One-day pop-up exhibitions happen to be the new fad in the capital’s fashion scene.
With the festive season coming, the time for shopping hauls is here. At this time of the year, one gets to witness a spree of fashion and wedding exhibitions as well as pop-ups across the city. Usually, these listed guest-only invites feature unique brands and designer wear, where a day or two is reserved just for splurging on latest clothes and accessories.
However, what is the real crowd-puller at these special exhibits? We ask Mitali Wadhwa and Sharnamli Adhar, founders of The Pink Post Inc, who mention that one-day-long pop-ups bring in a lot of excitement as they usually have small- to medium-sized brands that are quite niche. “With social media picking up and platforms like Instagram becoming popular, smaller brands now get to reach a wider audience... Also, a lot of smaller brands get to exhibit in cities where they have no physical presence and, hence, they reach newer markets through these exhibitions. The one-day timeline also drives the shoppers as they know that the brand is available for a limited time,” informs Sharnamli Adhar.
Many established brands, who believe in direct marketing and updating a new client-base every season, also prefer short-but-eventful showcasing over advertising. Charu Singh, founder of Zooki, says, “The one-day private pop-ups at hotels or stores are not a new concept, but it has picked up with time. In Delhi, a lot of women like to come and browse through the latest trends and the plethora of options to choose. It helps the brands create a fresh client-base; and, after every season, the number of patrons increases, which in turn converts into profitable sales.”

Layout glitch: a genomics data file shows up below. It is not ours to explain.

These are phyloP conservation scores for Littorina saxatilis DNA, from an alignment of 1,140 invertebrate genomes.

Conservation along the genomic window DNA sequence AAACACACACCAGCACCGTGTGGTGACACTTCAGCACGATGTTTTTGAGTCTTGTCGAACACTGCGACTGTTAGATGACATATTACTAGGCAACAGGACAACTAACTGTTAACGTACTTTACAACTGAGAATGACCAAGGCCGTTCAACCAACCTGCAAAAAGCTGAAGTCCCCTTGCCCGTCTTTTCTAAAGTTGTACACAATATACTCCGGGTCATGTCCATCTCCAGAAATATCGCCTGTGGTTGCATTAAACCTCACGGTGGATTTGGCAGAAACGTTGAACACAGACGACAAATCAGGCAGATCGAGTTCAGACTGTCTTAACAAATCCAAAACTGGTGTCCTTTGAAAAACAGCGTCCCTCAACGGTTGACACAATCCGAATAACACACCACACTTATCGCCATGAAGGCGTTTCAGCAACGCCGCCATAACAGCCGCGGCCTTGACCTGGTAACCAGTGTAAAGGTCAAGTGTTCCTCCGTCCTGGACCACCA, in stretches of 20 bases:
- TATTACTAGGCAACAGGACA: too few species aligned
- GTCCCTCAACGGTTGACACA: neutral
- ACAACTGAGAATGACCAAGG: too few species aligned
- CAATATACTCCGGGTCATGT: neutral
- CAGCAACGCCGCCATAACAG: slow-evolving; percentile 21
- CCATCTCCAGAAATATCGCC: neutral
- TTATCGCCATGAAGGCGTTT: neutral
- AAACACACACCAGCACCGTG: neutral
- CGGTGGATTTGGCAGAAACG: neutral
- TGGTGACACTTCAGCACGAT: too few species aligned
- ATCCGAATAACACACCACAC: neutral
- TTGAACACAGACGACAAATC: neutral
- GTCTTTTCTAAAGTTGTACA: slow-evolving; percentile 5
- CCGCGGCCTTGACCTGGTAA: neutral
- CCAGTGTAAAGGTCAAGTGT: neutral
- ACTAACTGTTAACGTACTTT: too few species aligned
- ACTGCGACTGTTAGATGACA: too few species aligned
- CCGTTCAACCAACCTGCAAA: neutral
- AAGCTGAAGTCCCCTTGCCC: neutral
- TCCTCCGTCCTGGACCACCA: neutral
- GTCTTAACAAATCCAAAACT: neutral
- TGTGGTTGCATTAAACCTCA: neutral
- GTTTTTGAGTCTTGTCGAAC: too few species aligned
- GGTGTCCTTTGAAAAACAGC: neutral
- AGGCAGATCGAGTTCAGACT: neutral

Despite regular fashion runway shows, niche exhibitions curated for a wedding/festive occasion are popular among established designers as well. Designer Ritu Kumar, who recently participated at the Vogue Wedding Show, says that being a part of such reputed exhibits is more of a branding activity and not necessarily an effort to drive sales. She says, “It is not possible to ascertain the business one will get out of it; however, participation in such exhibitions does help in creating awareness in the market. It is a great exposure for a bridal designer to get visitors who can check the brand’s offering at the stalls and then visit the stores to purchase.” Similarly, designer duo Shantanu & Nikhil, opine, “Runway events mostly include key individuals within the fashion fraternity, including the press titles and a small ratio of the brand’s clientele. Whereas, exhibitions like the VWS are conceptualised with a key goal for brands to meet potential customers. They are curated in a B2C format which does help brands to generate business and strengthen recall.”
Not just multi-designer exhibitions, but the solo showcase at posh hotels or private addresses also churn out a lot of business for designers. Hyderabad-based designer Sailesh Singhania recently exhibited his collection of hand-woven saris by weavers from different parts of the country. He explains the reason to come to Delhi for an exhibit, and says, “We brought a collection of heritage handloom saris, and a range of handmade Paithani, Patan Patola, tissue Kanjeevarams and Khadi Jamdani for the festive season. With the help of social media buzz and word of mouth, we were able to get a lot of queries and orders from shoppers.”